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Two great specialty farm operations wrap up Year of the Farmer program

Two great specialty farm operations wrap up Year of the Farmer program
Strawberry grower and vegetable producers will leave their mark on Indiana State Fair's Year of the Farmer program.

What better way to wrap up a successful 2015 Indiana State Fair than to have two distinctly Indiana families hosting those last two days. It's all part of the Year of the Farmer theme which has played out during this year's 17-day run of the Indiana State Fair. The Year of the Farmer program is sponsored by Dow AgroSciences.

Hosting on Saturday, Aug. 22 are Cathy and Ashley Richards, sisters-in-law who own and operate their own locally grown produce business. Their farm is located near Greenwood in northern Johnson County.

Wrap the fair! Ed and Debbie Bell will be the final hosts and honorees in the Year of the Farmer program on Sunday, Aug. 23, at the Indiana State Fair.

While their husbands do grain farming, Cathy and Ashley grow produce, including a wide variety of crops. They sell at the farm, at farmer's markets and also supply their locally-grown produce for restaurants. Sometimes, they also sell their produce wholesale.

You can learn more about their operation and how to order produce online at:

Ed Bell of Hagerstown and his wife Debbie will host on Sunday, Aug. 23. They represent fruit growers, particularly strawberry growers. Like the Richards, they also represent the growing segment of Indiana farmers who market at least some of what they raise directly to consumers, either from their own retail outlet or from a spot at a farmer's market.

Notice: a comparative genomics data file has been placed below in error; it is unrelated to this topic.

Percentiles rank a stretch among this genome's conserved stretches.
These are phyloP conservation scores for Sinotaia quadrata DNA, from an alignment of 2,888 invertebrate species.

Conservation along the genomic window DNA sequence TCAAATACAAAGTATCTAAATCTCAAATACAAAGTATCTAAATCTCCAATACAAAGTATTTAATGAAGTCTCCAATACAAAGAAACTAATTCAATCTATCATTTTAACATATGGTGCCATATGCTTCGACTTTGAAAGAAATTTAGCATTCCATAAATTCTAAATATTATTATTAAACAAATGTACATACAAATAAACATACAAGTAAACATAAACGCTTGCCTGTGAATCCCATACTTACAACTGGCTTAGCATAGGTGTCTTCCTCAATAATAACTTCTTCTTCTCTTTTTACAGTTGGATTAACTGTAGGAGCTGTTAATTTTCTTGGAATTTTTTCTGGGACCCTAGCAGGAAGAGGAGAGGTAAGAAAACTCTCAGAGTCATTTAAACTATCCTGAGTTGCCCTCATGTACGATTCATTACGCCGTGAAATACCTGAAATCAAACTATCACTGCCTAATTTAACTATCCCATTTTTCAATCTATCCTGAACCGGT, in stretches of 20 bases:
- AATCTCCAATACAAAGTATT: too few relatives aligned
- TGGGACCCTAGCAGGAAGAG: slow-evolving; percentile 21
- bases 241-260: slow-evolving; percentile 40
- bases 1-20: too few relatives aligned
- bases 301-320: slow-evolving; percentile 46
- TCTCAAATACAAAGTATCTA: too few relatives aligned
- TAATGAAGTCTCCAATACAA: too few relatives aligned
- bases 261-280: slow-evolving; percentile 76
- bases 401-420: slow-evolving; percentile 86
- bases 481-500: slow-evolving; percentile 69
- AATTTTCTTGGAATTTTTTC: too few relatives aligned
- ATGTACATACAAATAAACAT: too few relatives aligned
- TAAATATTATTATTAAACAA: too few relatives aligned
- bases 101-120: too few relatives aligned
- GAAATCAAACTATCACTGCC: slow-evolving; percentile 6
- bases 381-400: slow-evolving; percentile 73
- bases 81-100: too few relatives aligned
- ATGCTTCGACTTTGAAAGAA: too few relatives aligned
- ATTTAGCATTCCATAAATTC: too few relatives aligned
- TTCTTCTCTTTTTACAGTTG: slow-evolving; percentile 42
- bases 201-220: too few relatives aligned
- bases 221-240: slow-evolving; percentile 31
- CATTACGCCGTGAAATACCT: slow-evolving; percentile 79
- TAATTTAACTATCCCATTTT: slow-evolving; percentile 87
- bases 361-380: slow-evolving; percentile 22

Ed and Debbie raise primarily strawberries. "Wet weather is hard on strawberries, but we still had a decent year," Ed says.

While u-pick methods where consumers come to the farm and pick their own fruit or produce tend to trend up and down, this was a good year for u-pick for their farm, Ed says. He estimates that they sold over 50% of their strawberries u-pick this year. Most of the rest were sold retail at the farm.

Ed sustained a major injury early in life and has overcome disabilities. He takes the opportunity to speak about his situation and overcoming disabilities whenever he gets the chance.

Much of the equipment he uses on the farm was built for someone with disabilities. Many people like Ed have found help through the AgrAbility program, started by Bill Field at Purdue University. It is now a nationally funded program.

See a full list of family farmers and links to their stories as they appear on the Indiana Prairie Farmer website: Indiana Soybean Alliance's Glass Barn will feature 'Year of the Farmer' hosts

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